For those with high salaries, cash value policies can be a crucial financial planning tool, but they don’t give money to your beneficiaries when you pass away. If you purchased life insurance to offer financial support for your family, you need carefully arrange your finances and make sure that the cash value of your policy doesn’t reduce the death benefit.
Has the death benefit been affected by the monetary value?
A whole life insurance policy typically pays out exactly like any other life insurance policy does after the insured passes away. After filing a claim, the beneficiaries are given the death benefit to use as they see proper.
The overall death benefit will, however, be reduced by the sum of any borrowed versus the cash value that was never repaid. Furthermore, the death benefit given out will be reduced by the amount you removed from the cash value.
The death benefit of your policy will stay steady, and your beneficiaries will get the entire lump sum if you choose to leave the cash value alone.
The Best Way to Find Your Cash Value
You can have various options for accessing your cash value, depending on your particular insurance coverage.
Take money out. As long as the amount removed doesn’t exceed the total amount of premiums paid so far, you can normally withdraw money from the cash value in your life insurance policy without having to pay taxes on it. In order to pay off your mortgage, cover a child’s education expenses, or cover nursing home care as you get older, you could take cash value.
Give up the policy. The policy is canceled if the whole cash value is withdrawn. This process is known as policy surrender. If your beneficiary has passed away or no longer requires the death benefit, you might opt to surrender the policy. The sum of your premium payments plus any interest that has accrued on the policy, less any unpaid debts or outstanding premiums, is the cash surrender value. On the cash surrender value, you can additionally be required to pay surrender fees or income taxes.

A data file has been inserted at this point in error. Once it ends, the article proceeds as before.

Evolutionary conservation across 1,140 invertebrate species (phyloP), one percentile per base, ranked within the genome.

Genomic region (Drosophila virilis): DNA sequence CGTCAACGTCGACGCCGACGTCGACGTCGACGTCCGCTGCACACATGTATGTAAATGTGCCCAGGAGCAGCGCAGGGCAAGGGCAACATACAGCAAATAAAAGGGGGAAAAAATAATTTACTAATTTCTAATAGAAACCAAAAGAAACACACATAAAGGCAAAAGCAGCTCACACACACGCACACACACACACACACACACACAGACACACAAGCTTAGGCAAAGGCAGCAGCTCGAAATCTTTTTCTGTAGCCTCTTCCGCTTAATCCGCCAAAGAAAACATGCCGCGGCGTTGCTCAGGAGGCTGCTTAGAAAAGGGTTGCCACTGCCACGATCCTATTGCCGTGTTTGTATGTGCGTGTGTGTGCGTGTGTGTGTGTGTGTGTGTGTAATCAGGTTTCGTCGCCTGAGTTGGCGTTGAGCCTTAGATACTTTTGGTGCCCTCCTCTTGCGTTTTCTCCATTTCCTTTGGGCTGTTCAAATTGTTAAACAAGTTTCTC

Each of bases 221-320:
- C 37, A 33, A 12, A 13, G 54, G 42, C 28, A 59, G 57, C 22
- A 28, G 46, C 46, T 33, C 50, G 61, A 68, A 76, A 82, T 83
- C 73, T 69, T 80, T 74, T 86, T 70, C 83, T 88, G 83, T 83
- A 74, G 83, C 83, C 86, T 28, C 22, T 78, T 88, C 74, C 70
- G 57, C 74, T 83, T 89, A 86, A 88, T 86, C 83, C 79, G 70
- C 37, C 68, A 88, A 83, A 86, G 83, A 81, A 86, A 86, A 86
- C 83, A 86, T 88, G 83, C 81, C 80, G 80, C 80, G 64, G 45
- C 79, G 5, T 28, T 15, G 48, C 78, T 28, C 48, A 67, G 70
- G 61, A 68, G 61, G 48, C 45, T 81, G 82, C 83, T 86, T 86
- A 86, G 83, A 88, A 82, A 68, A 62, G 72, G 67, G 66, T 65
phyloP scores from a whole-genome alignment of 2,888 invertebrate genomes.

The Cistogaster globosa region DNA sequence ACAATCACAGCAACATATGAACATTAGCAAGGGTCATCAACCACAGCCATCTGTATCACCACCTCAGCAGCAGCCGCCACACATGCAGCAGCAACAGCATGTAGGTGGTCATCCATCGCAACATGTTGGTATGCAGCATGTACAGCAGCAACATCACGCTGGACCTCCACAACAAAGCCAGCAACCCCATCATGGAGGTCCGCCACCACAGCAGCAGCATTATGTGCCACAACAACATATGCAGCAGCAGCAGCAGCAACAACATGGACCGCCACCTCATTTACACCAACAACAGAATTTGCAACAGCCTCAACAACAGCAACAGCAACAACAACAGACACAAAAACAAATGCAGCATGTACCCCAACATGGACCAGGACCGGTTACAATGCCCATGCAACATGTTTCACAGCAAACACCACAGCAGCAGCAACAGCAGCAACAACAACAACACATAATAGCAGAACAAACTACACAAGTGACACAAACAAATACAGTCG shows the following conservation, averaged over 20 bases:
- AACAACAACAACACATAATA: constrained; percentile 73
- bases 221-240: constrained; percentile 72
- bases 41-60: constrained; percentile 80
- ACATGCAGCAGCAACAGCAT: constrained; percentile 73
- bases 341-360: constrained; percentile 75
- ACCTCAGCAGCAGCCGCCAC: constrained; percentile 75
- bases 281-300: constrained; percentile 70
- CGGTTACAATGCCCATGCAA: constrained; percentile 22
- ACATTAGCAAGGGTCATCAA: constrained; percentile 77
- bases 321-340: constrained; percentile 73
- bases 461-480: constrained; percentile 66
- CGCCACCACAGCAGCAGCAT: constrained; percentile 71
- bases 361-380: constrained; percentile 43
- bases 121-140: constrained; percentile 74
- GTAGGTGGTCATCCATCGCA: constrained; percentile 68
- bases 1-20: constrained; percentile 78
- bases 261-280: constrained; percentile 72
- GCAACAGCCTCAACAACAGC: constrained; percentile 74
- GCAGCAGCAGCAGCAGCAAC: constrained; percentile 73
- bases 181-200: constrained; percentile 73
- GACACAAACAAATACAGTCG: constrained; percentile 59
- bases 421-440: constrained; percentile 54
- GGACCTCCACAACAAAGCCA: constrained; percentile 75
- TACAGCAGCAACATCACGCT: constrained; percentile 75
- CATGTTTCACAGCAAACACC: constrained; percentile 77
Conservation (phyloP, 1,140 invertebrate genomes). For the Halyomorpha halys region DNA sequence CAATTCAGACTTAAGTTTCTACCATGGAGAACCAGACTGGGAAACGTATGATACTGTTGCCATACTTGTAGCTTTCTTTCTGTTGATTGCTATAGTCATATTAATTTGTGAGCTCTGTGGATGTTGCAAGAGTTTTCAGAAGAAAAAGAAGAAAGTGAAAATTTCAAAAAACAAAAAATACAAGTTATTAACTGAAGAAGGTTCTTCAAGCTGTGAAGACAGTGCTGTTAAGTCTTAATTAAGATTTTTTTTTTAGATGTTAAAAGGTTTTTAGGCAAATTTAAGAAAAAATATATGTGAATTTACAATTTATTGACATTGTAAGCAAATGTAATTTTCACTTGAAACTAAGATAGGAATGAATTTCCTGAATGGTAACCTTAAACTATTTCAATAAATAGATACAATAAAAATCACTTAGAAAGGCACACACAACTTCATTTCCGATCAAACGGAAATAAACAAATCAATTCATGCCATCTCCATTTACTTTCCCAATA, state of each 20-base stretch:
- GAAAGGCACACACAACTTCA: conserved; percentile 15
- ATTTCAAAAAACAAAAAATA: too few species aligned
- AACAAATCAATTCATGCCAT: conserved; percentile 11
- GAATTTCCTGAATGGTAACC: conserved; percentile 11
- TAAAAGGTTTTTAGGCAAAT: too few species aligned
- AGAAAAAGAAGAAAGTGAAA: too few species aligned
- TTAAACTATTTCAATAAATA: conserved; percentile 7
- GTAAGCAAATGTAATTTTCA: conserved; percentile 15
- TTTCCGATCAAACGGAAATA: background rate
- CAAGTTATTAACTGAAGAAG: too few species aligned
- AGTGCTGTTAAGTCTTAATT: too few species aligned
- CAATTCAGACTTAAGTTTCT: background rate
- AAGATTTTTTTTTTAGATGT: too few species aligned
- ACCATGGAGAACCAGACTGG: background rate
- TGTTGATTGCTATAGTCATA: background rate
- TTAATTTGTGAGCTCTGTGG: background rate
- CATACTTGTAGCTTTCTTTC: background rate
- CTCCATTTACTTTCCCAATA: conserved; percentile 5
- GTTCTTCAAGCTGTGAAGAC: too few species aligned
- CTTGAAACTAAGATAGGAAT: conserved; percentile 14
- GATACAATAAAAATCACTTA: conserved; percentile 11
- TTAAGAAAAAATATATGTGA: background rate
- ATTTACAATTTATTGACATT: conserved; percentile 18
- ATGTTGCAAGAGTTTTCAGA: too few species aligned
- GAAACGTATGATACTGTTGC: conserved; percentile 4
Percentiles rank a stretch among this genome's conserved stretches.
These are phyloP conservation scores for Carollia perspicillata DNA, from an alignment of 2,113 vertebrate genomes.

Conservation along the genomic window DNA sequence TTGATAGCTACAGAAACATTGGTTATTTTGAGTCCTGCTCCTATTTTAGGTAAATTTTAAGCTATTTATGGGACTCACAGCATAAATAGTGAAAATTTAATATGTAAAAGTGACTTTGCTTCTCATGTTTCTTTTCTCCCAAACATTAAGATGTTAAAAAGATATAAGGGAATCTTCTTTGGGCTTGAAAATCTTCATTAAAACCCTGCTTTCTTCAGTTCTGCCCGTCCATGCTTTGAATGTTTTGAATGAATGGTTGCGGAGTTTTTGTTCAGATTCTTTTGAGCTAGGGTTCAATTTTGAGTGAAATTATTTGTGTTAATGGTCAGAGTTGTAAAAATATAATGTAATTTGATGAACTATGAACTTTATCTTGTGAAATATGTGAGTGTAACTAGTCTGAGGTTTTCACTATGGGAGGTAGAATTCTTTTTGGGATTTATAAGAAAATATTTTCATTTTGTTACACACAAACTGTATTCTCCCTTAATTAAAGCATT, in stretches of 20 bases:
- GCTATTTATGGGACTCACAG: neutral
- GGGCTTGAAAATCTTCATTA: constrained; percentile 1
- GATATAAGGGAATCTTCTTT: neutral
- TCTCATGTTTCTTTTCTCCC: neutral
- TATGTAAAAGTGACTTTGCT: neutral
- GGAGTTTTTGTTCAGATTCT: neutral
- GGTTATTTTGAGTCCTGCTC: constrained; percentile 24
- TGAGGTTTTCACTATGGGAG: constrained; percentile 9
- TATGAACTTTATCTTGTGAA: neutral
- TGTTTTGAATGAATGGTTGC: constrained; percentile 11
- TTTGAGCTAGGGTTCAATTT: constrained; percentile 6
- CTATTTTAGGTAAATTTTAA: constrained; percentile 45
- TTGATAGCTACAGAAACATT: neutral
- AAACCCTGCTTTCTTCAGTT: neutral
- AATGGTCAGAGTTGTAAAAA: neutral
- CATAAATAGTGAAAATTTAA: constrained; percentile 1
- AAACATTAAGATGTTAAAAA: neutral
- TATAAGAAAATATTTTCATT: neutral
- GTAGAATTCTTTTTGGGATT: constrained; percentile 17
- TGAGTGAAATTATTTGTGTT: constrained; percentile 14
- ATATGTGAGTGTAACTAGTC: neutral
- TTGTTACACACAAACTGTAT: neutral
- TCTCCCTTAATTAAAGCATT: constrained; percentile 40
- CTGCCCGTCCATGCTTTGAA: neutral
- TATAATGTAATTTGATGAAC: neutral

Obtain a loan. When you take out a loan against the cash value of your own insurance policy, a credit check is not necessary. You aren’t even required to pay back the loan. However, interest is still accumulating; if it surpasses your cash worth, your policy may expire. Be aware that your death benefit will be reduced by any unpaid loans, interest, and fees, which will decrease the amount your beneficiaries receive.
Pay your insurance premiums with it. Your ability to use your cash worth to pay your insurance premiums may become available if it reaches a certain level. You can invest the money you would have used to pay the premiums, possibly earning a greater return than your life insurance coverage. Just keep an eye on your cash value; if it drops below the point where it can no longer pay your premiums, your policy may expire.
Increase your death benefit by using it. You may be able to exchange your cash value for a higher death benefit under certain permanent life insurance policies. This could be a way to leave more money to your loved ones if you don’t need the cash value of your policy for yourself.
What Is the Value of Cash Value Life Insurance?
It could seem like a simple method to gain money to purchase life insurance with cash value. However, cash value life insurance is up to 15 times more expensive than term life insurance. It takes time to accumulate cash worth; borrowing or taking that money could lower the death benefit to your beneficiaries or result in income taxes. Last but not least, investment in a 401(k) or IRA will typically yield higher returns on cash value than does investing in a life insurance policy. You would be better to invest the funds you would have spent on cash value premiums and buy term life insurance instead.
If all other investment options have been exhausted, cash value life insurance can make sense. You can decide how a cash value life insurance policy might fit into your long-term financial objectives by speaking with a financial expert. Also think about registering for Experian’s free credit monitoring service. Your plan for a safe retirement should include maintaining a solid credit score.